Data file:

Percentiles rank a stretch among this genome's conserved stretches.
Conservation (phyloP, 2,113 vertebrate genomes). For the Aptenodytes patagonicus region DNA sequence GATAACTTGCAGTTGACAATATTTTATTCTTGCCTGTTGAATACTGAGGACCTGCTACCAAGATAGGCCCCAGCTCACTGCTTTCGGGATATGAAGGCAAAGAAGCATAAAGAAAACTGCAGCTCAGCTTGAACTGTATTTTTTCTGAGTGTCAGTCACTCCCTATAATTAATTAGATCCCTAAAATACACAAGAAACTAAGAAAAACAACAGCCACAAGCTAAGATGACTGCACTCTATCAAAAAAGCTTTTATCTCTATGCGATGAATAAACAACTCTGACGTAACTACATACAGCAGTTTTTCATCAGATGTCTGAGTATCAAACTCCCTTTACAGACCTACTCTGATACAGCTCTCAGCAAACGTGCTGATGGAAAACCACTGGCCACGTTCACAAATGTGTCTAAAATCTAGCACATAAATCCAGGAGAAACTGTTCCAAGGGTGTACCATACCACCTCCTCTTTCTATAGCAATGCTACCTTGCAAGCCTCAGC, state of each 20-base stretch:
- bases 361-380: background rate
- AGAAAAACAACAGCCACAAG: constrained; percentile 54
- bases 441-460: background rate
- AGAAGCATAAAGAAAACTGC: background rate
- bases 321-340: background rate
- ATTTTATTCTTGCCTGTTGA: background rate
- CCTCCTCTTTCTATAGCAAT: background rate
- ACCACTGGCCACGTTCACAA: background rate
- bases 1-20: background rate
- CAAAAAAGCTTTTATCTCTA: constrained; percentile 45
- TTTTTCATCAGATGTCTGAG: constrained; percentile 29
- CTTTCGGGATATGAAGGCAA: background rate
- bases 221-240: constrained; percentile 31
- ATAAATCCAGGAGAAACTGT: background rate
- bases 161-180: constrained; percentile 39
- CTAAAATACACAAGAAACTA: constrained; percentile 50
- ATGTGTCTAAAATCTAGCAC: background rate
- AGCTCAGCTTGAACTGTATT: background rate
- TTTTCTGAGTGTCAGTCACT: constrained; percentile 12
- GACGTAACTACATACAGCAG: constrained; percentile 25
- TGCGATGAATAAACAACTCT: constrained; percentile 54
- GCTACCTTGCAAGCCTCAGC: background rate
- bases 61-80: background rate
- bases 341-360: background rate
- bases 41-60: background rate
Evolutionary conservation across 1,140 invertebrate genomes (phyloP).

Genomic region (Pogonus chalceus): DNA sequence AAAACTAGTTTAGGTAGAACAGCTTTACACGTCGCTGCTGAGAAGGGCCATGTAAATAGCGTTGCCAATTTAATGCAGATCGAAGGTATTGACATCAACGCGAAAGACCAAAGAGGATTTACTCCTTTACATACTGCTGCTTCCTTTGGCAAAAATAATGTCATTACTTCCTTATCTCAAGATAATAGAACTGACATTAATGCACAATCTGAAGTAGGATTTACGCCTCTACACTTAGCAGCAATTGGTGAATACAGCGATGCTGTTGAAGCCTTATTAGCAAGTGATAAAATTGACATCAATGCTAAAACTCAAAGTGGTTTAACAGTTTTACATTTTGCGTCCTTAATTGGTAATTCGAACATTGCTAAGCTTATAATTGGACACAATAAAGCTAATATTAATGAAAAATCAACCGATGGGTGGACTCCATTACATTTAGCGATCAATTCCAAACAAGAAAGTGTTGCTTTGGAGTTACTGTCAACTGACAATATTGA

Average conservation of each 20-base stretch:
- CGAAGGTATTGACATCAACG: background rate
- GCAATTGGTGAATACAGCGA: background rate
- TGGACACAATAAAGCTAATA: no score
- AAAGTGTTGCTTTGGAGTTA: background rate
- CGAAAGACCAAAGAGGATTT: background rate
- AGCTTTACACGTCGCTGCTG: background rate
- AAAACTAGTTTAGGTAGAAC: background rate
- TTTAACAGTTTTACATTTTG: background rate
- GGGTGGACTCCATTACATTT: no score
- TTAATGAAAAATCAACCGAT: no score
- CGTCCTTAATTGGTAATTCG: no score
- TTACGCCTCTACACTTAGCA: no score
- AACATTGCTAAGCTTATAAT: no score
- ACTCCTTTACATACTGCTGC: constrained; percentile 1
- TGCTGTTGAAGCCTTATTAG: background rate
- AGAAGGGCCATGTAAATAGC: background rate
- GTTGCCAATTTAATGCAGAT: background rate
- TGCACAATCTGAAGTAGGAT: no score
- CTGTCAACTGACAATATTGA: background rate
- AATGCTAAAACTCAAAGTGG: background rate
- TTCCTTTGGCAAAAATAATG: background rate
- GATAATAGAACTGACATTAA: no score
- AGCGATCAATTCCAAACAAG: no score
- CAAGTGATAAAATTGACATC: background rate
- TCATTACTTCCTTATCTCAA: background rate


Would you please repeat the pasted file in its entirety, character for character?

Percentiles rank a stretch among this genome's conserved stretches.
Conservation (phyloP, 2,113 vertebrate genomes). For the Aptenodytes patagonicus region DNA sequence GATAACTTGCAGTTGACAATATTTTATTCTTGCCTGTTGAATACTGAGGACCTGCTACCAAGATAGGCCCCAGCTCACTGCTTTCGGGATATGAAGGCAAAGAAGCATAAAGAAAACTGCAGCTCAGCTTGAACTGTATTTTTTCTGAGTGTCAGTCACTCCCTATAATTAATTAGATCCCTAAAATACACAAGAAACTAAGAAAAACAACAGCCACAAGCTAAGATGACTGCACTCTATCAAAAAAGCTTTTATCTCTATGCGATGAATAAACAACTCTGACGTAACTACATACAGCAGTTTTTCATCAGATGTCTGAGTATCAAACTCCCTTTACAGACCTACTCTGATACAGCTCTCAGCAAACGTGCTGATGGAAAACCACTGGCCACGTTCACAAATGTGTCTAAAATCTAGCACATAAATCCAGGAGAAACTGTTCCAAGGGTGTACCATACCACCTCCTCTTTCTATAGCAATGCTACCTTGCAAGCCTCAGC, state of each 20-base stretch:
- bases 361-380: background rate
- AGAAAAACAACAGCCACAAG: constrained; percentile 54
- bases 441-460: background rate
- AGAAGCATAAAGAAAACTGC: background rate
- bases 321-340: background rate
- ATTTTATTCTTGCCTGTTGA: background rate
- CCTCCTCTTTCTATAGCAAT: background rate
- ACCACTGGCCACGTTCACAA: background rate
- bases 1-20: background rate
- CAAAAAAGCTTTTATCTCTA: constrained; percentile 45
- TTTTTCATCAGATGTCTGAG: constrained; percentile 29
- CTTTCGGGATATGAAGGCAA: background rate
- bases 221-240: constrained; percentile 31
- ATAAATCCAGGAGAAACTGT: background rate
- bases 161-180: constrained; percentile 39
- CTAAAATACACAAGAAACTA: constrained; percentile 50
- ATGTGTCTAAAATCTAGCAC: background rate
- AGCTCAGCTTGAACTGTATT: background rate
- TTTTCTGAGTGTCAGTCACT: constrained; percentile 12
- GACGTAACTACATACAGCAG: constrained; percentile 25
- TGCGATGAATAAACAACTCT: constrained; percentile 54
- GCTACCTTGCAAGCCTCAGC: background rate
- bases 61-80: background rate
- bases 341-360: background rate
- bases 41-60: background rate
Evolutionary conservation across 1,140 invertebrate genomes (phyloP).

Genomic region (Pogonus chalceus): DNA sequence AAAACTAGTTTAGGTAGAACAGCTTTACACGTCGCTGCTGAGAAGGGCCATGTAAATAGCGTTGCCAATTTAATGCAGATCGAAGGTATTGACATCAACGCGAAAGACCAAAGAGGATTTACTCCTTTACATACTGCTGCTTCCTTTGGCAAAAATAATGTCATTACTTCCTTATCTCAAGATAATAGAACTGACATTAATGCACAATCTGAAGTAGGATTTACGCCTCTACACTTAGCAGCAATTGGTGAATACAGCGATGCTGTTGAAGCCTTATTAGCAAGTGATAAAATTGACATCAATGCTAAAACTCAAAGTGGTTTAACAGTTTTACATTTTGCGTCCTTAATTGGTAATTCGAACATTGCTAAGCTTATAATTGGACACAATAAAGCTAATATTAATGAAAAATCAACCGATGGGTGGACTCCATTACATTTAGCGATCAATTCCAAACAAGAAAGTGTTGCTTTGGAGTTACTGTCAACTGACAATATTGA

Average conservation of each 20-base stretch:
- CGAAGGTATTGACATCAACG: background rate
- GCAATTGGTGAATACAGCGA: background rate
- TGGACACAATAAAGCTAATA: no score
- AAAGTGTTGCTTTGGAGTTA: background rate
- CGAAAGACCAAAGAGGATTT: background rate
- AGCTTTACACGTCGCTGCTG: background rate
- AAAACTAGTTTAGGTAGAAC: background rate
- TTTAACAGTTTTACATTTTG: background rate
- GGGTGGACTCCATTACATTT: no score
- TTAATGAAAAATCAACCGAT: no score
- CGTCCTTAATTGGTAATTCG: no score
- TTACGCCTCTACACTTAGCA: no score
- AACATTGCTAAGCTTATAAT: no score
- ACTCCTTTACATACTGCTGC: constrained; percentile 1
- TGCTGTTGAAGCCTTATTAG: background rate
- AGAAGGGCCATGTAAATAGC: background rate
- GTTGCCAATTTAATGCAGAT: background rate
- TGCACAATCTGAAGTAGGAT: no score
- CTGTCAACTGACAATATTGA: background rate
- AATGCTAAAACTCAAAGTGG: background rate
- TTCCTTTGGCAAAAATAATG: background rate
- GATAATAGAACTGACATTAA: no score
- AGCGATCAATTCCAAACAAG: no score
- CAAGTGATAAAATTGACATC: background rate
- TCATTACTTCCTTATCTCAA: background rate